Rohan Samarajiva said...

Seriously, the 1972 Constitution? One of the worst Constitutions ever. No judicial review, no fundamental rights? National Assembly all powerful? Never thought I'd live to see somebody drag that dog out to hunt.

Jack Point said...

Thanks for the comment Mr Samarajeewa.

I admit that I have not analysed the 1972 constitution in detail, but it is surely better than what we have? Better an all powerful assembly than an almighty president?

Jack Point said...

maf - ha ha a court for the court jester, that is a good one.

The advantage (I think) in a two chamber system is that eminent people who can't be bothered running (or cannot be elected) can be appointed to sit in the upper chamber and ask sensible questions that the MP's have missed.

Never thought about running for office seriously, maybe I should give it some thought?

Anonymous said...

I think he real problem with abolishing exc. presidency right away is not a constitutional one.
The political and economic landscape today is totally different from 1948 or 1972(even 1994).. The whole political and economical mechanism today is corrupted than ever before. in one hand, president Rajapaksa's "country-bumpkin" ruling style had caused a serious damage to already wounded political system. on the other hand, elite businessmen and media moguls like maharaja's rajamahendran have gone to the extend of puppeteering country's main opposition party (Raynor de silva would do the same to SLFP, if rajapaksa was defeated)... This country stays stable in the moment, only because the powerful presidency... if we go back to parliamentary system, those media mefia would easily move MPs here and there like pawns in chess board to force government to do what they want. So, if we are going to abolish the presidency, we should be careful to introduce radical changes in other areas like cross-media ownership... Even a bad president who was elected by people is better than rule of some businessmen.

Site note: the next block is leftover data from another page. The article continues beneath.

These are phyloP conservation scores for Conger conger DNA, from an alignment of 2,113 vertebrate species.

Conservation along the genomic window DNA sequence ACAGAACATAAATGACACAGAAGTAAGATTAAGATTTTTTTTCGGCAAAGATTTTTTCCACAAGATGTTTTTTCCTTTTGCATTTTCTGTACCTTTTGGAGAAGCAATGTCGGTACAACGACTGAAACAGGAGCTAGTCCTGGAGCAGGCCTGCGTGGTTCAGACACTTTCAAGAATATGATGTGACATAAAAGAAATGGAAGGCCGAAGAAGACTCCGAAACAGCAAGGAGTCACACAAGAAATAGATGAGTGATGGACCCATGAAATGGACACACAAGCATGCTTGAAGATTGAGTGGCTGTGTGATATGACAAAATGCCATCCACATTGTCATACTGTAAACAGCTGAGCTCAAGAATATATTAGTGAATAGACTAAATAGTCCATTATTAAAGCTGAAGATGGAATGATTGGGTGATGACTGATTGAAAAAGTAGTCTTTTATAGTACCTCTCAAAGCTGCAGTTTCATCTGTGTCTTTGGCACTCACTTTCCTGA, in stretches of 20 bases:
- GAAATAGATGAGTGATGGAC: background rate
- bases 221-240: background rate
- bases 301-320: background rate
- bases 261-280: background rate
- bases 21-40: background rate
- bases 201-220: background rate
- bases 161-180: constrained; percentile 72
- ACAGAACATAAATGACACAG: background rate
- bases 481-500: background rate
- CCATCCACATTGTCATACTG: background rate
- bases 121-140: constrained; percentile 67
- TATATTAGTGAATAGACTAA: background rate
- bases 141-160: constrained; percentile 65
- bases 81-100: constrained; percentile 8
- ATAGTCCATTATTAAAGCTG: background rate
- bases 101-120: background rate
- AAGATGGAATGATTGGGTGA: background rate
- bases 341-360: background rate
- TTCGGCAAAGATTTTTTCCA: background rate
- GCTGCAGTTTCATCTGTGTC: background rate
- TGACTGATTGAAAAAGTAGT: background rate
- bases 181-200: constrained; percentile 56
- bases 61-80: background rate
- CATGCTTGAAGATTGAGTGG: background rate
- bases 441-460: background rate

Jack Point said...

Thanks for your comment Anon.

I agree that media can play a role in influencing people, although they do not do not play a big role at the moment since it is pretty much under the control of the Government.

It is only Maharaja's and the Wijewardene/Sunday Times group that are not directly controlled, but even they are subject to heavy influence through pressure of advertising budgets (the state and crony businessmen connected to the state are heavy advertisers if they displease the state advertising is cut back). Thus these outlets also do not take a very critical approach.

In the case of the Sunday Times/Daily Mirror they have installed editors who are sympathetic to the regime so they are little more than "yes" men.

Changes in media ownership laws may help but perhaps the best way to minimise the media influence would be to liberalsie ownership?

Issue new licenses to enable alternative media channels to emerge?

Any thoughts?